Wouldn’t you know it, somehow this film still manages to tug at your heartstrings, just a little bit. That’s probably because it hits you with every sentimental sucker-punch imaginable: loved Mary Poppins or even some of the songs? BAM Childhood far from perfect? POW Have you grown old and nostalgic? BIFF Are there things left unsaid to your family? KABLAM Mix that with a Sherman-fueled Thomas Newman score and some lovely camerawork and you have yourself a rather uninspired sapfest.
Final Grade: C+
Blackfish the story of the stars of SeaWorld – namely an orca named Tilikum and his dark history with his trainers. Told by whale experts as well as the trainers themselves, Tilikum’s tale is as relentless as it is heartbreaking – unfortunately also in a narrative simply meant to enrage you.
But shouldn’t you be enraged? I only wonder, where are all of the soul crushing documentaries about all the other animals in captivity? I digress – naturally, the ex-trainers speak somberly and with regret. As they say, hindsight’s 20/20. Granted, I can’t blame them for not acting against a massive corporation, but considering how they present themselves, one can only wonder why more noise wasn’t being raised at the time.
Similarly, much of the footage – such as recordings of SeaWorld employees lying about orcas’ expected lifespans – isn’t time-stamped, so we’re unsure as to the current state of the company’s use of misinformation, if there still is any. However, a quick look at SeaWorld’s site shows that they have responded since their initial retort, by pasting an open letter on their front page – notice they do not mention Blackfish, nor do they provide many dates to imply if there was change in protocol.
Regardless, this a very disturbing account of the tragedy between the whales forced into captivity and the trainers who are risking their lives – wonderfully filmed and certain to shake you up.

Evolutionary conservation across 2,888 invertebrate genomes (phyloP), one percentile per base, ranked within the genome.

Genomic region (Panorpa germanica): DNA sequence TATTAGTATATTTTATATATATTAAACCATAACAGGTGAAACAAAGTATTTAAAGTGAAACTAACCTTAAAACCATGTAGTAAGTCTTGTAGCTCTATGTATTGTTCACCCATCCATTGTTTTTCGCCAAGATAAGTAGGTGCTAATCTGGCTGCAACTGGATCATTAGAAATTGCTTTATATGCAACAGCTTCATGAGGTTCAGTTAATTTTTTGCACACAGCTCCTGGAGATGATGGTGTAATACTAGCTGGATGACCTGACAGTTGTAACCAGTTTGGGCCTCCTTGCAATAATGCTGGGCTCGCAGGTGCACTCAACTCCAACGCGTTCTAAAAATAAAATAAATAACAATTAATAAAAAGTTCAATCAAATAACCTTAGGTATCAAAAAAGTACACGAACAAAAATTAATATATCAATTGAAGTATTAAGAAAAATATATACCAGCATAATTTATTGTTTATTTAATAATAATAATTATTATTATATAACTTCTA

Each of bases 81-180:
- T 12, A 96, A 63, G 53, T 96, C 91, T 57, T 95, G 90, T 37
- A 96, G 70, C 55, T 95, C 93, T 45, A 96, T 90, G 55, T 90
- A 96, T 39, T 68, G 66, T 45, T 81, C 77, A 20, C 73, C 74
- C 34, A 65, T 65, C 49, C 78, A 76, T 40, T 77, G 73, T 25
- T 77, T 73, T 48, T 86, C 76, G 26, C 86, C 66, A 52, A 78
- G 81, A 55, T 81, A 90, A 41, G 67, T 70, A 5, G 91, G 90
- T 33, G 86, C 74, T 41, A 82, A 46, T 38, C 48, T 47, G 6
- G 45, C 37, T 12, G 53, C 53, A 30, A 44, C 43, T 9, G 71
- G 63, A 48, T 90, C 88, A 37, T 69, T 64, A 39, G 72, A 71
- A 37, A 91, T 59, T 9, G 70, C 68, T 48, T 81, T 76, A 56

Though others felt it too slow, I thought this film was very well-structured. And I cried about five-ten minutes in – it was like watching Dumbo getting taken away from his mom.
Sometimes it seems like the ex-trainers’ feels are trying to beat out the whale abuse in a pity-fight. Plus the bit at the end was pretty cheesy.
From wounds to whale dick, this gets pretty gruesome. Seriously though, a guy gets crushed. It’s hard to watch.
Ah yes, high school – a volatile time where adolescents believe they are at the cusp of adulthood, while simultaneously thinking only of the present with little regard to consequence. Unless you’re our protagonist, Pauline (AnnaLynne McCord) – she has everything worked out. Pauline doesn’t have many friends and she doesn’t seem to mind. She has better things to do and much to learn, considering all she wants in her life is to become a surgeon. What’s a better way to focus her hematolagniac fantasies?
Excision features a protagonist unlike any other, namely because she is neither male nor a vampire. This is a teenage girl who loves blood, but fortunately she wants to help people, if only her parents would understand. More so, she recognizes that she has some psychosexual delusions and she would like to work them out. Though she begs for psychiatric guidance, her disapproving mother (ex-porn star and John Waters collaborator Traci Lords) simply pushes religion and cotillion – both of which Pauline sadistically exploits.